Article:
The Lost Bank
Wall Street Journal reporter Kirsten Grind tells the arrogant, shocking, utterly mad story of the biggest bank failure in US history.
On Sept. 25, 2008, the government took control of Washington Mutual, a bank which had been started in Seattle exactly 119 years earlier. The bank had lost $16.7 billion in the weeks before its closure and regulators brokered a sale of the savings and loan to JPMorgan Chase for $1.9 billion. It was the biggest bank failure in American history.
What happened? Kirsten Grind tells us in her illuminating book, The Lost Bank, which gives a detailed account of the bank’s trajectory from being a company known for “borrower-friendly loans” with a concentration on “human value” to becoming a symbol of the subprime mortgage madness. A Wall Street Journal reporter who wrote an investigative series on Washington Mutual for her former employer, the Puget Sound Business Journal, Grind provides a descriptively rich account of the bank’s final two decades.
When Kerry Killinger became Washington Mutual’s chief executive in 1990, he kept to a tight operating budget, insisting on flying commercial and telling employees “frugal is sexy.” He then went on an acquisitions spree, buying eight small banks within two years then taking over Great Western and Ahmanson, doubling the bank’s size twice over. After Killinger had turned Washington Mutual into the country’s largest savings and loan, he set his sights on becoming the biggest mortgage lender. This goal was drilled into the company’s thousands of loan writers, whose compensation was tied to the volume of loans they made.
In part to meet this goal, the bank’s subprime lending subsidiary, Long Beach Mortgage, which had been bought almost as “an afterthought,” began loosening its guidelines. Account executives started making more “stated income” loans, which meant borrowers told the bank what they made, without offering documentation. Rather than ask for proof of income, one loan manager in San Diego took pictures of a mariachi singer and a gardener to show that the borrowers, both claiming six-figure incomes, had jobs.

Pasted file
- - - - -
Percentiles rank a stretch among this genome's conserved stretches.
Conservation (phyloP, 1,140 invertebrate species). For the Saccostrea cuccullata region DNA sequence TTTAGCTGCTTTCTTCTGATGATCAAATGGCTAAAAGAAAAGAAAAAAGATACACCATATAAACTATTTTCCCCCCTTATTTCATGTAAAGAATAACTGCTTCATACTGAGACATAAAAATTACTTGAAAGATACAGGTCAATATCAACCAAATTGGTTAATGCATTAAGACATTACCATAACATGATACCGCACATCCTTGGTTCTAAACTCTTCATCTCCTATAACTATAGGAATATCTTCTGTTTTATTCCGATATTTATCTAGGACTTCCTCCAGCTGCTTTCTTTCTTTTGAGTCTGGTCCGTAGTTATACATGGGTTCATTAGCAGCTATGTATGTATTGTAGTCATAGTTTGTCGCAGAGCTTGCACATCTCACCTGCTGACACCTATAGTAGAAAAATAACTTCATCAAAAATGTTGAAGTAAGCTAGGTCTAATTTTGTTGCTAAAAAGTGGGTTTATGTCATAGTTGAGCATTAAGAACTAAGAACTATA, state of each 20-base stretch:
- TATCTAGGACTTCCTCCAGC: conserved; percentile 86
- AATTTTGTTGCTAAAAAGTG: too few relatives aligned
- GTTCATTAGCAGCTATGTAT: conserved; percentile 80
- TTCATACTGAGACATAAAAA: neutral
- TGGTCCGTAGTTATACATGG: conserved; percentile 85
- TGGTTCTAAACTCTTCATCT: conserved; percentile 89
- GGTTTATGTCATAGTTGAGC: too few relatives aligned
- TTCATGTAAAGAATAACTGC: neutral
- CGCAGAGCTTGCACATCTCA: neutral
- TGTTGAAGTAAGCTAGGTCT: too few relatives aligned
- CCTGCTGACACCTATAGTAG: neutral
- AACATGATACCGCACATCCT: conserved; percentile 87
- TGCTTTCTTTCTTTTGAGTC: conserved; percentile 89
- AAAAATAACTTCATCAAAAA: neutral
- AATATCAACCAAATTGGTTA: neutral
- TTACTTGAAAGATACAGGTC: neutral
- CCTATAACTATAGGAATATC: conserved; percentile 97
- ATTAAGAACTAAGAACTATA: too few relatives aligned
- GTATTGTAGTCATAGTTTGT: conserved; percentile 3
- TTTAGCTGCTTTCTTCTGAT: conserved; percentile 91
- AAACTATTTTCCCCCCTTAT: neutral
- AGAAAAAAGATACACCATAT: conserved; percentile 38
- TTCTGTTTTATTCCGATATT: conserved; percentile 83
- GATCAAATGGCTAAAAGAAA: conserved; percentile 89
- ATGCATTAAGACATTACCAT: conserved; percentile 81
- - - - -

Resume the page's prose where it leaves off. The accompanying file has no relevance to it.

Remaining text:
“Did I ever check to see if a maid was really making $6,000 a month?” said one Long Beach account executive later. “No.”
Though the book is long on details, it’s short on analysis. Instead of situating Washington Mutual within a broader context, Grind spends much time detailing the company’s increasingly extravagant and bizarre culture. At an annual gathering for top loan writers known as the President’s club, actors performed “The Rocky Horror Picture Show” at a renovated sugar refinery on the island of Kauai. At a revival-themed meeting in Atlanta, an “evangelist” in a white suit praised the bank’s mortgage products and a gospel choir was flown in from Los Angeles to sing about “The Power of Yes.”
“The Power of Yes” was an advertising campaign that the bank’s chief risk office, Jim Vanasek, cautioned had to be countered with “The Wisdom of No.” Vanasek earned the nickname “Dr. Doom” and his advice went unheeded in the frenzy of making short-term profits with predatory lending.
In a fascinating if unexamined parallel, Killinger’s biography mirrors the trajectory of the bank; as Washington Mutual continued to expand, his lifestyle became more lavish. He began flying private jets and spent more time out of the office, which became a sore point for executives and managers. He divorced his wife of 31 years and acquired new homes with the woman he married eight months later. As fraudulent loan-making escalated rapidly, so did Killinger’s compensation. In five years, he made nearly $80 million.
Killinger changed the company’s structure, decentralizing power by dividing Washington Mutual into three autonomous units. And it was increasingly the Home Loans Group that had his ear.
Though it was apparent that the astonishing rate of mortgage lending couldn’t continue, Killinger announced a five-year plan he called “Washington Mutual’s high-risk lending strategy.” The plan was to increase production of Option ARMS but also to make more home equity loans and more subprime mortgages. As losses stacked up with the downturn in the housing market in 2007, Killinger remained relentlessly optimistic, shocking other executives as he continued to avoid making decisions. He was forced out two weeks before Washington Mutual was sold.
At a Senate hearing in April 2010, Killinger said that Washington Mutual had been mistreated because it was not one of the banks considered “too clubby to fail." An executive who had resisted any regulation blamed the government for failing to rescue the bank that he had steered to ruin.
The FDIC sued Killinger and two other Washington Mutual executives accusing them of reckless lending. In December 2011, the executives settled with the government for $64.7 million; almost all of the money came from their bank-funded insurance policies.
Amy Rowland is a freelance writer in Brooklyn, N.Y.